Nunatsiaq News
LETTERS: Nunavut April 04, 2018 - 9:45 am

Inuit language service at the Frobisher Inn: do they comply?

Iqaluit hotel owner and landlord replies to complaint

NUNATSIAQ NEWS
When the owners of Iqaluit's Frobisher Inn, Nunastar Properties Inc., built the Storehouse Bar and Grill, they included an Inuktitut syllabics translation of its name in their signage. But an Iqaluit resident, Jordan Ipirq Bens, says that the hotel's Inuit language services are not adequate and recently wrote a letter of complaint. Nunastar's letter of reply is published below Bens' letter on this page.  (FILE PHOTO)
When the owners of Iqaluit's Frobisher Inn, Nunastar Properties Inc., built the Storehouse Bar and Grill, they included an Inuktitut syllabics translation of its name in their signage. But an Iqaluit resident, Jordan Ipirq Bens, says that the hotel's Inuit language services are not adequate and recently wrote a letter of complaint. Nunastar's letter of reply is published below Bens' letter on this page. (FILE PHOTO)

The following is a letter of complaint to Nunastar Properties Inc., owner of the Frobisher Inn and many rental properties in Iqaluit, that Iqaluit resident Jordan Ipirq Bens shared with Nunatsiaq News and various government officials late last month.

It’s followed by a letter of reply from Nunastar President Ed Romanowski that was copied to us shortly afterward.

I am writing this complaint letter because in 2017 I had to interpret for unilingual Inuit who were in need of assistance in making collect calls from your establishment, the Frobisher Inn.

I have discussed this issue with other people and they are angered that they are not able to receive any services in Inuktitut, even when your automated answering service has the option to utilize services in Inuktitut.

Furthermore, there is a similar problem with the Nunastar office, in which there is no option to access services in Inuktitut. I really feel like this is a significant disservice to Inuit, and as such, this is a major problem that needs to be addressed as soon as humanly possible in my view.

I understand that between the Frobisher Inn and Nunastar Properties, millions of dollars in revenue is earned annually.

Inuit who stay at your hotel and the Inuit tenants who rent apartments with Nunastar are the major contributors to your profit margins. However, you do not ensure that our language rights as Inuit are respected, despite there being laws that require you to provide services in Inuktitut.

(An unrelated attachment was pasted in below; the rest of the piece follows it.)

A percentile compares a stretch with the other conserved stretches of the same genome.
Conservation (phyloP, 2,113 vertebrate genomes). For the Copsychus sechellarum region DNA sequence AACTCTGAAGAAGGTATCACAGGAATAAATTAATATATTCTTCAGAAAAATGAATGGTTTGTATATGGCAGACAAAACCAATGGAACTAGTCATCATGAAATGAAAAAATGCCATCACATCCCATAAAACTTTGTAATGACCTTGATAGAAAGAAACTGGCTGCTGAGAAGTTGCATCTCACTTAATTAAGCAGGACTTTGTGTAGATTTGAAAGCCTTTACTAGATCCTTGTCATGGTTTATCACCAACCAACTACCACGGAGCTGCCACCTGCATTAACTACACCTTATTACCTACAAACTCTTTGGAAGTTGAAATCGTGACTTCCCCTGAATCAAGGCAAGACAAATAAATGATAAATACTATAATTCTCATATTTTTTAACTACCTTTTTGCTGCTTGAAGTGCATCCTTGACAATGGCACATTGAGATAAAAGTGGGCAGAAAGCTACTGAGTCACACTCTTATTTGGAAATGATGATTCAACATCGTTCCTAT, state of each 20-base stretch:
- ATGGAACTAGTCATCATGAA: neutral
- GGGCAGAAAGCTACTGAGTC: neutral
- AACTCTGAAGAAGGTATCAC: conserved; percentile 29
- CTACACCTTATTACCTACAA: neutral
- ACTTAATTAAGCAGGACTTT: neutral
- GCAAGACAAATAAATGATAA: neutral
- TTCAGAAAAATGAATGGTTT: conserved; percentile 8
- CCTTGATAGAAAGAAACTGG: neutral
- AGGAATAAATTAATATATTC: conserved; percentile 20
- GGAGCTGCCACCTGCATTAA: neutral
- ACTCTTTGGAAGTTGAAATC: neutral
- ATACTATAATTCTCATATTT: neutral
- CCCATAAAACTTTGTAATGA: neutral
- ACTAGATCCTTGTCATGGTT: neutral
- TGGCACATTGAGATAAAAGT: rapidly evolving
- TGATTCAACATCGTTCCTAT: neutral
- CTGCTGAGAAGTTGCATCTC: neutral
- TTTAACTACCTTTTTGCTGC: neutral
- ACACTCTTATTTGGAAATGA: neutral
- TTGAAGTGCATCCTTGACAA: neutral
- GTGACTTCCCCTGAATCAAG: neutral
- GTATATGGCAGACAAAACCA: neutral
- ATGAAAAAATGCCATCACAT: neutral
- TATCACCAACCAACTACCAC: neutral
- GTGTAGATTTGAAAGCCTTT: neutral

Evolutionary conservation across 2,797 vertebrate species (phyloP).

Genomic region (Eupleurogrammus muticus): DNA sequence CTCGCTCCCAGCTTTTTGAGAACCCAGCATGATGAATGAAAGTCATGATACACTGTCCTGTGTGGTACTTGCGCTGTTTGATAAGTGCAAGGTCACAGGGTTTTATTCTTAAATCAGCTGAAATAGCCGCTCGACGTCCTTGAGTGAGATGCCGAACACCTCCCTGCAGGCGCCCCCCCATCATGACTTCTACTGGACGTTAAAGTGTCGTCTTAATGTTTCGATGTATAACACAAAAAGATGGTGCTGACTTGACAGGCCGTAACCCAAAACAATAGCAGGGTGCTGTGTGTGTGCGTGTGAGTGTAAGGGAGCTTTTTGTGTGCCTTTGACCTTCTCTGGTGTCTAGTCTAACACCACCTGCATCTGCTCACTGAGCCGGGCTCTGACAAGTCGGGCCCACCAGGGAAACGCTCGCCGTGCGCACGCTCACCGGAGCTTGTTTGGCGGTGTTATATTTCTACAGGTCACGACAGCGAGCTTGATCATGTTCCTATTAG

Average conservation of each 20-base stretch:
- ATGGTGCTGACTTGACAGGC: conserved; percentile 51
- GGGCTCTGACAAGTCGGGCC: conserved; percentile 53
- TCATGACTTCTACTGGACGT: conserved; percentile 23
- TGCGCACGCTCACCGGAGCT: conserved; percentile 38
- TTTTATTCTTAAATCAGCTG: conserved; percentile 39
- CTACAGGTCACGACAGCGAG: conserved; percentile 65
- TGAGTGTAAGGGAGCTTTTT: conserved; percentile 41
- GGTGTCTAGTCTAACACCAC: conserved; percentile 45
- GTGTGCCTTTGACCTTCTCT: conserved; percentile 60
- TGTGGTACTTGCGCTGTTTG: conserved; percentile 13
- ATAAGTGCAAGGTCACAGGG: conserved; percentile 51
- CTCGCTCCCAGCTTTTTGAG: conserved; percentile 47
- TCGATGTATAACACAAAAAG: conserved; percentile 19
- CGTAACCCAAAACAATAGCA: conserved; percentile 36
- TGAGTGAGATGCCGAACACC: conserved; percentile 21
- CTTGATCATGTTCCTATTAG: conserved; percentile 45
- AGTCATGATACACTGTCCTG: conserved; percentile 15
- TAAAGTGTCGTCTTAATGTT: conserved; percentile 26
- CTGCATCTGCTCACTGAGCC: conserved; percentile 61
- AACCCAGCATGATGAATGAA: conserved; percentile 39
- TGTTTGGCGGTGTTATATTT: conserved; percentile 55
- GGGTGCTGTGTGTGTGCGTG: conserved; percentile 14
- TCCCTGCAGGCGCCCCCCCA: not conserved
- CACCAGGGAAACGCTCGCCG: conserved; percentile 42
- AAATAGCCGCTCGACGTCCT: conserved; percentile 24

I wanted to find out for myself the extent to which Inuit are subjected to the challenges of your “all English (or French)” operation, so I took the time to contact Nunastar and requested to speak with somebody in Inuktitut using Inuktitut.

Of course, I was told to call back and discuss the matter in English or French.

Inuit have the right to access services in Inuktitut. As a corporate community member, you have an obligation to protect and promote our language and culture.

It is my view that it would only give your corporation some credibility. It would undoubtedly be a bold statement to your fellow corporate colleagues and would seek to improve your operations for the user immensely.

Again, a feasible response to this issue is to hire people who can provide services in Inuktitut at both the Frobisher Inn front desk, and the Nunastar Properties main office. As it stands now, you are discriminating against Inuit by not offering services in Inuktut.

I am led to believe that previous attempts at complaining about the lack of Inuktitut services have fallen on deaf ears.

Accordingly, this letter is being copied to the minister responsible for medical travel (Health), the minister responsible for income support (Family Services,) the Office of the Language Commissioner of Nunavut, Nunatsiaq News, CBC News North and the MLA responsible for my constituency.

I strongly feel that the Frobisher Inn and Nunastar Properties owe the Inuit who have been forced to speak and seek interpretation in English an apology, or at the very least, an admission of wrongdoing and a plan on how you will address the issues noted above.

I look forward to your response.

Jordan Ipirq Bens
Iqaluit

* * *

Here is a reply from Ed Romanowski, the president and chief operating officer of Nunastar Properties Inc.

Mr. Jordan Ipirq Bens,

Thank you for taking the time to provide your comments and observations regarding the use of Inuit languages at The Frobisher Inn and at Astro Hill (Nunastar).

I can assure you that we fully understand and support that the Inuit of Nunavut have an inherent right to the use of the Inuit languages, and that positive action is necessary to protect and promote Inuit languages in Nunavut.

Our organization has a proud history of serving Nunavut and the Iqaluit community for nearly 50 years. We are also proud to share that we started the process of improving our Inuit language services to our guests and patrons several years before the legislation.